All we need is an easy explanation of the problem, so here it is.
I’ve got a payroll-related schema that I need to secure. I figure if I prevent all users from directly modifying the tables, and create a set of procedures to handle all data modifications, we should be in good shape. I can have the procedures handle all the audit logging, wrap things in transactions as needed, etc.
But to do this, I need to deny direct DML statements to everybody on this particular schema – even the sysadmin server role. Is there any simple way to do this without resorting to INSTEAD OF triggers (which wouldn’t be quite as bulletproof)? I don’t see any syntax like “DENY INSERT, UPDATE, DELETE ON SCHEMA::schemaname TO ALL”, and denying permissions to the “public” role doesn’t seem to have the desired effect.
How to solve :
I know you bored from this bug, So we are here to help you! Take a deep breath and look at the explanation of your problem. We have many solutions to this problem, But we recommend you to use the first method because it is tested & true method that will 100% work for you.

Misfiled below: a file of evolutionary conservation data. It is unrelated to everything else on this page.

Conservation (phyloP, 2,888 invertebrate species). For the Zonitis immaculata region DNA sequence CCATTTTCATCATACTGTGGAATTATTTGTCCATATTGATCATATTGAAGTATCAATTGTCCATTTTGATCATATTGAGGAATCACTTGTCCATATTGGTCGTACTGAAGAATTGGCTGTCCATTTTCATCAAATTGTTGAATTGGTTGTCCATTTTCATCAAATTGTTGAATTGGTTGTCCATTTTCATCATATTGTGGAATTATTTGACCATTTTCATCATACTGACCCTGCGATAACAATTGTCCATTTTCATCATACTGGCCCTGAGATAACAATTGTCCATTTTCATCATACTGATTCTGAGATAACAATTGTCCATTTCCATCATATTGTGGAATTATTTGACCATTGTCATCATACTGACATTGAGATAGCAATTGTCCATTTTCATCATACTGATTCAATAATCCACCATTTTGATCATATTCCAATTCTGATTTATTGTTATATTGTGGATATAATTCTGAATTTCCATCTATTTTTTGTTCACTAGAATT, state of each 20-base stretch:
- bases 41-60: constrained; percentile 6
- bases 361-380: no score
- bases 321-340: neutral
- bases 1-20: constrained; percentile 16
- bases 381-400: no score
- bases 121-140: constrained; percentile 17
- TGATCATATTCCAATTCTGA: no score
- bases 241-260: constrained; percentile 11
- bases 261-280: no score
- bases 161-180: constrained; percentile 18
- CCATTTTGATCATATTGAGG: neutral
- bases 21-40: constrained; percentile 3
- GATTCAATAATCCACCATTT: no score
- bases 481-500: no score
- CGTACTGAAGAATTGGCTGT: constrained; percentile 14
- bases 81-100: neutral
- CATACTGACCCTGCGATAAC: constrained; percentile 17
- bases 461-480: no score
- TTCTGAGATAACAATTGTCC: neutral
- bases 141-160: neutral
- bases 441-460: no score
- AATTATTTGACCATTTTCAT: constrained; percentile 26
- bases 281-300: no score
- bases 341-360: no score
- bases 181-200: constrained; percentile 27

If all data access is via stored procedures, then permissions on the table are not checked of the same user (dbo probably) owns both procedure and tables. This is called ownership chaining
This also means the no permissions are needed on the tables at all. You don’t need to deny or grant anything on the tables because they won’t be checked. Lack of GRANT means no rights anyway, so you don’t need DENY
Now, this means nothing to folk with elevated privileges: sysadmin, db_owner etc. These will always have rights. You can only use triggers to block these: but they can disable or drop triggers of course.
I assume that your “end users” are not running as db_owner or sysadmin…
Note: Use and implement method 1 because this method fully tested our system.
Thank you 🙂